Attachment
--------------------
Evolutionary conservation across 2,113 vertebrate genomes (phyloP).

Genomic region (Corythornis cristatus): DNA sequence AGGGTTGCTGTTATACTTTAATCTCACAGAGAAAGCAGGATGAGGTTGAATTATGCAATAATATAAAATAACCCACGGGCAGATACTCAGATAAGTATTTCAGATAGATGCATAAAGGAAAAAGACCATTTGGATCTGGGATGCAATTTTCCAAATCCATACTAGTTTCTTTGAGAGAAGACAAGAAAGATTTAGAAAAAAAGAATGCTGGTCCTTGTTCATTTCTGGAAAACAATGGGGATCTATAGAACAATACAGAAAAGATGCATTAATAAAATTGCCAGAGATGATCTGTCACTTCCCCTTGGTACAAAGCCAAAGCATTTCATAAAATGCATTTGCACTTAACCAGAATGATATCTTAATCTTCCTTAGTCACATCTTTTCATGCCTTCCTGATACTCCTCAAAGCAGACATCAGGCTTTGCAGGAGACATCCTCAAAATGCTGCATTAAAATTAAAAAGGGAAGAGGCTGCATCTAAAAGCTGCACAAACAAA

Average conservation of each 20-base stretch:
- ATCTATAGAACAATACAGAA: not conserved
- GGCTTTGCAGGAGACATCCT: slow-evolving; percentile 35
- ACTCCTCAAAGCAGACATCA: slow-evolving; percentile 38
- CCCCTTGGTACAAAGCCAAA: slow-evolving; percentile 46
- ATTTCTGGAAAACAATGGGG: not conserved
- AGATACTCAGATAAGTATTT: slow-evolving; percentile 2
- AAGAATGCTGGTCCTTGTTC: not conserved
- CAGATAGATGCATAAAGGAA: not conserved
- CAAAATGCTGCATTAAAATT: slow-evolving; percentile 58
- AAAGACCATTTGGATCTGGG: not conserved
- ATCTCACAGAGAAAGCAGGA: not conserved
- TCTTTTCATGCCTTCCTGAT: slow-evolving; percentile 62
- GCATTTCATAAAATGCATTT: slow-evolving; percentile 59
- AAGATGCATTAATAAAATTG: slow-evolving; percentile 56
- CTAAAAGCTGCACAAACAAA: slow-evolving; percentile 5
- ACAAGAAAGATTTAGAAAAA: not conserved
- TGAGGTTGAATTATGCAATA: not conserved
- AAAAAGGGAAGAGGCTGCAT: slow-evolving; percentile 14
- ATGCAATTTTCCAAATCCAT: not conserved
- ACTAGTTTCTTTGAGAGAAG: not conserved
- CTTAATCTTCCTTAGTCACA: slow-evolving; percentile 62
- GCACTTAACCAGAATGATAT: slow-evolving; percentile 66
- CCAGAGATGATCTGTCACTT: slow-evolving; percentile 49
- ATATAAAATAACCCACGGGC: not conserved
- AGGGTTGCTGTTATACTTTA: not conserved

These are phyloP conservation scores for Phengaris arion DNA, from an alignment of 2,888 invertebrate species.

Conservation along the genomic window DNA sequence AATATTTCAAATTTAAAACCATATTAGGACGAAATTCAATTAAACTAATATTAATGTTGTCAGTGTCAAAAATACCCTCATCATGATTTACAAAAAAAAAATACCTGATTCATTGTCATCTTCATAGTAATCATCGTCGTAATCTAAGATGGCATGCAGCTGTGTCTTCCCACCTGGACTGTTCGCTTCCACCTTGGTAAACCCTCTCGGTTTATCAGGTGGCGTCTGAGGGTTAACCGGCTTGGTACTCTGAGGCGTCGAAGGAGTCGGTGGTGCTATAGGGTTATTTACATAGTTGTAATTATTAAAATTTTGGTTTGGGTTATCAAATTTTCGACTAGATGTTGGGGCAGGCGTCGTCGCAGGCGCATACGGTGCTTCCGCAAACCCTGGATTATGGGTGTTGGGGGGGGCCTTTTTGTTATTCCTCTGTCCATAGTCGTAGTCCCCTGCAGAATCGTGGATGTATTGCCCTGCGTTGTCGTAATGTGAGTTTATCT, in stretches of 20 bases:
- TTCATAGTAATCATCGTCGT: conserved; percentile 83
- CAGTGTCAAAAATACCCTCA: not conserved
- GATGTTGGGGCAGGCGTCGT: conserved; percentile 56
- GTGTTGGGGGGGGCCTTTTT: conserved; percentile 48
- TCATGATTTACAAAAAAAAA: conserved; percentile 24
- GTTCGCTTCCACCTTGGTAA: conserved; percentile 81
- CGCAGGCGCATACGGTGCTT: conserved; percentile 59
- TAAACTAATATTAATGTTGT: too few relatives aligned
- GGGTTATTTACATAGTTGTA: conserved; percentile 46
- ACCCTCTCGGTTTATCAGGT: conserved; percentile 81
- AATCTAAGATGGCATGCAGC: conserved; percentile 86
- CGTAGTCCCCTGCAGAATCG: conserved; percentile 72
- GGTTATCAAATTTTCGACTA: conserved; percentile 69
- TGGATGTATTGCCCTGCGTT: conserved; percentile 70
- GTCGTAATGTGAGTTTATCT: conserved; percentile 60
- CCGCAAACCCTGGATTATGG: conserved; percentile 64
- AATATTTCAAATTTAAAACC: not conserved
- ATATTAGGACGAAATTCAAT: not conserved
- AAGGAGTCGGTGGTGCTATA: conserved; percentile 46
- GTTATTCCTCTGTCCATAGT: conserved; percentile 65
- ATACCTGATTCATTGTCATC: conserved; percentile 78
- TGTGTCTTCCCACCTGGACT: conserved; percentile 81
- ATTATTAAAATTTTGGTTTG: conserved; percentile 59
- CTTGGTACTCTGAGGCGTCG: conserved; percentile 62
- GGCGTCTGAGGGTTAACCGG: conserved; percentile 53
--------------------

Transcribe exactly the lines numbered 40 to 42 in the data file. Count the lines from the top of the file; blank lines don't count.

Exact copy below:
- ACCCTCTCGGTTTATCAGGT: conserved; percentile 81
- AATCTAAGATGGCATGCAGC: conserved; percentile 86
- CGTAGTCCCCTGCAGAATCG: conserved; percentile 72